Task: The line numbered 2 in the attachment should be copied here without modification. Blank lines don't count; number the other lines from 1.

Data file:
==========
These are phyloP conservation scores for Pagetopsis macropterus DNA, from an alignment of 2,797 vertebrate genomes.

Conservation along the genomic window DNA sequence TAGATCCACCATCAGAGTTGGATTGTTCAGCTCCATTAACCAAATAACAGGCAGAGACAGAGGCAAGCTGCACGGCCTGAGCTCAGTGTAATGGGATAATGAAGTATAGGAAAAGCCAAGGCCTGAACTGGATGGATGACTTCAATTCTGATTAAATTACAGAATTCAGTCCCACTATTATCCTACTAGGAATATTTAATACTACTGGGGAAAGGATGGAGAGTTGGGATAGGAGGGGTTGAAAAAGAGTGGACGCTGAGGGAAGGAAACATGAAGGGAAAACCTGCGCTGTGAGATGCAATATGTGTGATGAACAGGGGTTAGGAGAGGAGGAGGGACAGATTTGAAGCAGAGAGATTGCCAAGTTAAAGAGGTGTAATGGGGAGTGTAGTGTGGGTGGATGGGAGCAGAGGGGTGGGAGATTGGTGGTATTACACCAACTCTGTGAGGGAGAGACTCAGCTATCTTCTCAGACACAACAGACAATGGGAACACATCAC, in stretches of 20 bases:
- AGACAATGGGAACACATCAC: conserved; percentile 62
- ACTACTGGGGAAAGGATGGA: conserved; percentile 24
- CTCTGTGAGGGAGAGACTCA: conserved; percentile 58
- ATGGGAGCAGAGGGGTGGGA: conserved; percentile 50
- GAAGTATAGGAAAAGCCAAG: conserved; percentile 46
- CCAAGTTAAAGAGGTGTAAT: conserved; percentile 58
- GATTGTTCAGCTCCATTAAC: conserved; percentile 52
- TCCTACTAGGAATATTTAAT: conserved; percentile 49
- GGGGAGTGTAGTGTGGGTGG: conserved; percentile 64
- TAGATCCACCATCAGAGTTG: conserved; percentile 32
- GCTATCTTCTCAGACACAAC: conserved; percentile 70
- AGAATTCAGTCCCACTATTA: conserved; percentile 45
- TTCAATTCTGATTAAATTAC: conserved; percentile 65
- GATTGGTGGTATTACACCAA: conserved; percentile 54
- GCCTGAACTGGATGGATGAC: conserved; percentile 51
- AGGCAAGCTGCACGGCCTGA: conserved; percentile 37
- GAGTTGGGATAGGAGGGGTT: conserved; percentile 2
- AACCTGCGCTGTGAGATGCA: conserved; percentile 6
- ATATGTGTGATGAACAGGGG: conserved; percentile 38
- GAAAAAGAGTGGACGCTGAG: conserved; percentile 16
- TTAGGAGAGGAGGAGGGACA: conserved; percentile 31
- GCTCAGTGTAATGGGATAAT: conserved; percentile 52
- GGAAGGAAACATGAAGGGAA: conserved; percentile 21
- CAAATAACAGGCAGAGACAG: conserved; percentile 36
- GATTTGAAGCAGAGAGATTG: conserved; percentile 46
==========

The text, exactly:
Conservation along the genomic window DNA sequence TAGATCCACCATCAGAGTTGGATTGTTCAGCTCCATTAACCAAATAACAGGCAGAGACAGAGGCAAGCTGCACGGCCTGAGCTCAGTGTAATGGGATAATGAAGTATAGGAAAAGCCAAGGCCTGAACTGGATGGATGACTTCAATTCTGATTAAATTACAGAATTCAGTCCCACTATTATCCTACTAGGAATATTTAATACTACTGGGGAAAGGATGGAGAGTTGGGATAGGAGGGGTTGAAAAAGAGTGGACGCTGAGGGAAGGAAACATGAAGGGAAAACCTGCGCTGTGAGATGCAATATGTGTGATGAACAGGGGTTAGGAGAGGAGGAGGGACAGATTTGAAGCAGAGAGATTGCCAAGTTAAAGAGGTGTAATGGGGAGTGTAGTGTGGGTGGATGGGAGCAGAGGGGTGGGAGATTGGTGGTATTACACCAACTCTGTGAGGGAGAGACTCAGCTATCTTCTCAGACACAACAGACAATGGGAACACATCAC, in stretches of 20 bases: